This is an awful reality but it is neither recent nor unexpected. Perhaps what is even more awful is the world’s silence and seeming passivity. We in the West who believe in religious tolerance have not stopped the persecution of Christians in Muslim countries.
In the name of political correctness, we have also “tolerated” the often aggressive demands for mosques, public prayer, minarets, and loudspeakers on our own soil even though there is absolutely no reciprocity towards Christianity (or any other non-Muslim religion) in most Arab and Muslim countries.
For example, this year, in a church in Bellinzona (Ticino), in Switzerland, a Nativity scene displays Jesus surrounded by minarets! “The unusual scene is supposed to make people reflect about brotherhood and human rights, after 57% of the Swiss (and 68% in Ticino) recently voted against minarets on mosques. On the crib are verses from the Bible and the Koran on the topic of water.”
First they came for the Jews … and indeed, most Jews, all 800,000 of us, fled the Arab and Muslim world in the 1940s and 1950s. No one stopped this “silent exodus” or really cared that it had happened. Individual Muslims and the Muslim governments happily, greedily, confiscated Jewish homes, factories, and farms; those Jews who were not slaughtered were allowed to leave with ten dollars in their pocket. Unlike the Palestinian refugees, the Jews and Israel took care of their own. Unfortunately, the Muslim world turned parasitically to the United Nations and to the world to fund the very Palestinians whom they would not allow to remain in their countries as refugees or citizens.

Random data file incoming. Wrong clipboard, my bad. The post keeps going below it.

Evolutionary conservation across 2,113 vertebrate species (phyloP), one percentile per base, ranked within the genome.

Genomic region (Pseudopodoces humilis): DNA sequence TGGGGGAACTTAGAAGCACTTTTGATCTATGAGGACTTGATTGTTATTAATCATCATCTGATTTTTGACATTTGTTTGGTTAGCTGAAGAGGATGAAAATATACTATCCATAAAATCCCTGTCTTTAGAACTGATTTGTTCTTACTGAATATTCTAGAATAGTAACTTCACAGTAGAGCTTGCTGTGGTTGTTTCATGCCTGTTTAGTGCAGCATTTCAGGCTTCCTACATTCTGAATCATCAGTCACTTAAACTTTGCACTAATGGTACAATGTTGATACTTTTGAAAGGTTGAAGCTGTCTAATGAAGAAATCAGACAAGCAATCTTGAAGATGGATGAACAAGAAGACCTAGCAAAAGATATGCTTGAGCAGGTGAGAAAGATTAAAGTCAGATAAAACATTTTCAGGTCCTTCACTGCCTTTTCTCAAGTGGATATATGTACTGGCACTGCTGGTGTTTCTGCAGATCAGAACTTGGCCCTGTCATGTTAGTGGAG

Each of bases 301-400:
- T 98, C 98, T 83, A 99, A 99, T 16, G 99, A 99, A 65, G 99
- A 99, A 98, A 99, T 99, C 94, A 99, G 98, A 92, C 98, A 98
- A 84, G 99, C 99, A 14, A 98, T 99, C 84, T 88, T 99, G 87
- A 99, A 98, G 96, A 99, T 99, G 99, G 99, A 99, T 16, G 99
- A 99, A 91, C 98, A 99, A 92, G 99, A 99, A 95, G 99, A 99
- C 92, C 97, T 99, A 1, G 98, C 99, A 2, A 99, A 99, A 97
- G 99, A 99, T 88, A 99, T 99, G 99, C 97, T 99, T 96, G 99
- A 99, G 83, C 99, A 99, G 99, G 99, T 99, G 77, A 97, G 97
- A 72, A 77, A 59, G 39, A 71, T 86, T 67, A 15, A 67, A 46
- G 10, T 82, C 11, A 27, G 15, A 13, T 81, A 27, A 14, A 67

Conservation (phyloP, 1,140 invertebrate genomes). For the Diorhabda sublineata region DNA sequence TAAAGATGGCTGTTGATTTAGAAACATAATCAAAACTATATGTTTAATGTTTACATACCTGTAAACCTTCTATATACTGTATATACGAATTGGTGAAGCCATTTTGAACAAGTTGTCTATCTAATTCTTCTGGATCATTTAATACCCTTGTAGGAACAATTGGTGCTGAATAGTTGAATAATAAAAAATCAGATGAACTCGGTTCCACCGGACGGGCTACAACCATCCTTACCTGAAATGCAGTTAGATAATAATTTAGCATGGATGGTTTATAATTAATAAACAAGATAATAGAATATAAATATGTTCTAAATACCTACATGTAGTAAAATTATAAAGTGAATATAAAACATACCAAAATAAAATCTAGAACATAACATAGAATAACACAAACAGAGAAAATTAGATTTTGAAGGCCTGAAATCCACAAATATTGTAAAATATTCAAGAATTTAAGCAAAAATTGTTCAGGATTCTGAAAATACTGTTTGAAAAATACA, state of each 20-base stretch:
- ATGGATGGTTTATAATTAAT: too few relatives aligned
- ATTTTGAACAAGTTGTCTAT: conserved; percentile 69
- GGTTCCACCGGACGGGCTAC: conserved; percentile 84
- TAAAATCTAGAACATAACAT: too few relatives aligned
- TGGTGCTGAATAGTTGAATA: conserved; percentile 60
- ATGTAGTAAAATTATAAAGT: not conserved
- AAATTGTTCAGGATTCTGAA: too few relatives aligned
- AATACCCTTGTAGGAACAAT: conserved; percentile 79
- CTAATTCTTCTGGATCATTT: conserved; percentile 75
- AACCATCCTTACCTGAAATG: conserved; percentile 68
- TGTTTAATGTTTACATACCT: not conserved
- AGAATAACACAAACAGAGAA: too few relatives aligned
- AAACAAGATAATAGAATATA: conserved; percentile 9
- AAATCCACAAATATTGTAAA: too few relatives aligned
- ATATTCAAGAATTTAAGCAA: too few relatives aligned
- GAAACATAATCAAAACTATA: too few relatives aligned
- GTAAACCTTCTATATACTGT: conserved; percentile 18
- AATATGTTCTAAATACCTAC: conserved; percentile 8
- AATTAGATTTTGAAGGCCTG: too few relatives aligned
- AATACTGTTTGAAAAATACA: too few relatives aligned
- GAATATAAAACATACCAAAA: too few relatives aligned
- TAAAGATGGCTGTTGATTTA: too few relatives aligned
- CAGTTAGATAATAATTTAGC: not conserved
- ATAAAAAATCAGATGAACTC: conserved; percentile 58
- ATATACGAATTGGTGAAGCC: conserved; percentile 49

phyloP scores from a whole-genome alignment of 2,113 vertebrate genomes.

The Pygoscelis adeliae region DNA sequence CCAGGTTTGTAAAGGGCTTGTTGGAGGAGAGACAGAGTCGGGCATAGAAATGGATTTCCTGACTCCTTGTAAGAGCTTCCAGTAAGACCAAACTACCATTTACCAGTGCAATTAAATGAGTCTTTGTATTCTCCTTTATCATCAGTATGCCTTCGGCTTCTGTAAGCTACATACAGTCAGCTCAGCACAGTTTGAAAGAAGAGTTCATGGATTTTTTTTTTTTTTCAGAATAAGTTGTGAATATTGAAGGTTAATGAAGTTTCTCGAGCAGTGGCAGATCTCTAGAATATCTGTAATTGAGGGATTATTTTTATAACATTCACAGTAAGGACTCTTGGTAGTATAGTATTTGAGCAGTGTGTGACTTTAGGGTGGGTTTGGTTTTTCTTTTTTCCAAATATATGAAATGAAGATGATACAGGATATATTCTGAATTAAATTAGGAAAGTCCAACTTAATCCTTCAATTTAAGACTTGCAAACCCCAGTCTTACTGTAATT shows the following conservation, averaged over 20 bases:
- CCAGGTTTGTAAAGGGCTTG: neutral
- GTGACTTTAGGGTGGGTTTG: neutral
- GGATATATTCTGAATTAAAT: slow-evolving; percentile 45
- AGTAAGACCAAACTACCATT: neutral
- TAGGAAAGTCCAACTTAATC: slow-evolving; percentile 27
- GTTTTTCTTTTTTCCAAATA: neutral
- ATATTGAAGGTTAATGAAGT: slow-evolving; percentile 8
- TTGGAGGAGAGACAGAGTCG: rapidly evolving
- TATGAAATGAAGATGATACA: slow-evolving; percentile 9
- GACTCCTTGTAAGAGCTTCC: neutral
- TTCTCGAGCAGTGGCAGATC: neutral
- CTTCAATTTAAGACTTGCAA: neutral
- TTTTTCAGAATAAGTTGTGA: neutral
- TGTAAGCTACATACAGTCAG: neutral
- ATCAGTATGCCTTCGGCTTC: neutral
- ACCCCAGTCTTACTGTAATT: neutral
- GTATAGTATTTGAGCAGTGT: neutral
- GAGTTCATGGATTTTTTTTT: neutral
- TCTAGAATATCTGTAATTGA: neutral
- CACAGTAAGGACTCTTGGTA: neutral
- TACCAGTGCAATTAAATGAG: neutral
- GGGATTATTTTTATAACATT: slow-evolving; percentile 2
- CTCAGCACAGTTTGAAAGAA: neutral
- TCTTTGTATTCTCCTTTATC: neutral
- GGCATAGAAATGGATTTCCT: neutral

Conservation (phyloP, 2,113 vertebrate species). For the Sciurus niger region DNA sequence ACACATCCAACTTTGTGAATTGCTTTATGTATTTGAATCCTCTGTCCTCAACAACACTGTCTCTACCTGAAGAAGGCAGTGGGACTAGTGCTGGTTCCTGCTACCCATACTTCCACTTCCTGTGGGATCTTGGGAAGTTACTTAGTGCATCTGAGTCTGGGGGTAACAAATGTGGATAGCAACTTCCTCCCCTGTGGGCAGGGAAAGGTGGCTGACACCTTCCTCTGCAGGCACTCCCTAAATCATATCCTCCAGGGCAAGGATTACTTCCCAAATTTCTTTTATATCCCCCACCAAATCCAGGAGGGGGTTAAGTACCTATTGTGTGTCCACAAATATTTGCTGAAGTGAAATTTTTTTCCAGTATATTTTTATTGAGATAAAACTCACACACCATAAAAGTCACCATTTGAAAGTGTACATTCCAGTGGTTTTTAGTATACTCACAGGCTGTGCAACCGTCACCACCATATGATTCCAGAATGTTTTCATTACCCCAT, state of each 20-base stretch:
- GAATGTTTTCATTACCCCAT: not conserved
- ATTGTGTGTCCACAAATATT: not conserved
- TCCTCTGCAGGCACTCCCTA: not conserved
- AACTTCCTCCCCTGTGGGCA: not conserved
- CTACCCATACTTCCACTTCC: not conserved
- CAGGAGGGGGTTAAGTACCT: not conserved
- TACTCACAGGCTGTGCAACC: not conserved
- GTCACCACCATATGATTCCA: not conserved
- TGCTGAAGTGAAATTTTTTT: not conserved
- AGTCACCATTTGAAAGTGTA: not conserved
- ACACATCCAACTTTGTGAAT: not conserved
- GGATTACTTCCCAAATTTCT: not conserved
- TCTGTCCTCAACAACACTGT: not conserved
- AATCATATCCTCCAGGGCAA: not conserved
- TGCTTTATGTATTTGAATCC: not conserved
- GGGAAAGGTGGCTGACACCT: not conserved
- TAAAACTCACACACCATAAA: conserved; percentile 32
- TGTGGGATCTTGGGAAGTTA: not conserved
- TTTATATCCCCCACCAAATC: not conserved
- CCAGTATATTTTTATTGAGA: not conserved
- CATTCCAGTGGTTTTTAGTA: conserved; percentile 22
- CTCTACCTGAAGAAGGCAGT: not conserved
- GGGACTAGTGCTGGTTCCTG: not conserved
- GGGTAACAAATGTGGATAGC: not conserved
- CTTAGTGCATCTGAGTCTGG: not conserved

As to our Christian brothers and sisters:
Two days ago, in Mosul, Iraq, the Syrian Orthodox Church of St. Thomas, founded in 770 AD, was bombed — killing two civilians and wounding five others. This was the “sixth attack on Christians there in less than a month.” Ironically, according to their identity cards, the two murder victims were actually Muslims. However, according to Father Abdul Massih Dalmay of this church, “Christians are being targeted during Christmas time.” Father Dalmay feels that the government has not provided enough security for churches at this time and views this as “negligence on their part.”
The Syrian Orthodox Parish of the Immaculate Virgin was attacked a week ago. An infant girl was killed and forty people were wounded. Father Faez Wadiha, of this church, says, with irony: “This is certainly a Christmas present for Mosul, a message of congratulations why we are celebrating a feast of love and peace. But we will pray in the streets, in homes, in shops. God is everywhere, not just in churches.” The Syrian Catholic Church of the Annunciation , the (Chaldean) Church of St Ephrem, and the St. Theresa Church were all bombed in Mosul in the last month. According to another Christian Father: “These attacks are aimed at forcing Christians to leave the country.”